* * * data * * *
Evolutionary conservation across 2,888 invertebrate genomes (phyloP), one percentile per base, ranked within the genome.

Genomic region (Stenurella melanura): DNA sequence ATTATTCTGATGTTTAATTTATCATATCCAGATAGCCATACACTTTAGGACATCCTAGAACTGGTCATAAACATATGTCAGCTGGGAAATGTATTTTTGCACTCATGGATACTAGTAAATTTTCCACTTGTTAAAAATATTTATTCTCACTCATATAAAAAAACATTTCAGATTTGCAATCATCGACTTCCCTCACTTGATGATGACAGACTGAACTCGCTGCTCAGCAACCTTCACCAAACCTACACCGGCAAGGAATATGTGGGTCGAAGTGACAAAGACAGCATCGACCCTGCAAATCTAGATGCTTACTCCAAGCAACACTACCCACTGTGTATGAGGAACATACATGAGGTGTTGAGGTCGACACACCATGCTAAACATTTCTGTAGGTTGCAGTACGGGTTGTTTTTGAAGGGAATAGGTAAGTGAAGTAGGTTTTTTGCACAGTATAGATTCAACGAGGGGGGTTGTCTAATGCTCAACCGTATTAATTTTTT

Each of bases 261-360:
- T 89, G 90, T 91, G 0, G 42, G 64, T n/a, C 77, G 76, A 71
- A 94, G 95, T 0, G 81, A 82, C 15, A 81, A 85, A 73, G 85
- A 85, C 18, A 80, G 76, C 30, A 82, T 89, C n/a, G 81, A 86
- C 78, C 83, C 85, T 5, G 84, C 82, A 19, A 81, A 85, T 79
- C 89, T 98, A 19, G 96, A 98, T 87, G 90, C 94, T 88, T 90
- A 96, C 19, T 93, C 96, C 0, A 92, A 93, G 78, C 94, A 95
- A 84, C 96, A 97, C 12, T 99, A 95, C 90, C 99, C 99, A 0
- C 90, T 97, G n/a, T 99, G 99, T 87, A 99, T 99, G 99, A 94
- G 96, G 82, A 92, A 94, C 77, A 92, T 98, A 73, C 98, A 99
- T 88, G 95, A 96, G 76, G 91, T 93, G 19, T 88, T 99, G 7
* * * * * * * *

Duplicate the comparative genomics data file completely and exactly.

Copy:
Evolutionary conservation across 2,888 invertebrate genomes (phyloP), one percentile per base, ranked within the genome.

Genomic region (Stenurella melanura): DNA sequence ATTATTCTGATGTTTAATTTATCATATCCAGATAGCCATACACTTTAGGACATCCTAGAACTGGTCATAAACATATGTCAGCTGGGAAATGTATTTTTGCACTCATGGATACTAGTAAATTTTCCACTTGTTAAAAATATTTATTCTCACTCATATAAAAAAACATTTCAGATTTGCAATCATCGACTTCCCTCACTTGATGATGACAGACTGAACTCGCTGCTCAGCAACCTTCACCAAACCTACACCGGCAAGGAATATGTGGGTCGAAGTGACAAAGACAGCATCGACCCTGCAAATCTAGATGCTTACTCCAAGCAACACTACCCACTGTGTATGAGGAACATACATGAGGTGTTGAGGTCGACACACCATGCTAAACATTTCTGTAGGTTGCAGTACGGGTTGTTTTTGAAGGGAATAGGTAAGTGAAGTAGGTTTTTTGCACAGTATAGATTCAACGAGGGGGGTTGTCTAATGCTCAACCGTATTAATTTTTT

Each of bases 261-360:
- T 89, G 90, T 91, G 0, G 42, G 64, T n/a, C 77, G 76, A 71
- A 94, G 95, T 0, G 81, A 82, C 15, A 81, A 85, A 73, G 85
- A 85, C 18, A 80, G 76, C 30, A 82, T 89, C n/a, G 81, A 86
- C 78, C 83, C 85, T 5, G 84, C 82, A 19, A 81, A 85, T 79
- C 89, T 98, A 19, G 96, A 98, T 87, G 90, C 94, T 88, T 90
- A 96, C 19, T 93, C 96, C 0, A 92, A 93, G 78, C 94, A 95
- A 84, C 96, A 97, C 12, T 99, A 95, C 90, C 99, C 99, A 0
- C 90, T 97, G n/a, T 99, G 99, T 87, A 99, T 99, G 99, A 94
- G 96, G 82, A 92, A 94, C 77, A 92, T 98, A 73, C 98, A 99
- T 88, G 95, A 96, G 76, G 91, T 93, G 19, T 88, T 99, G 7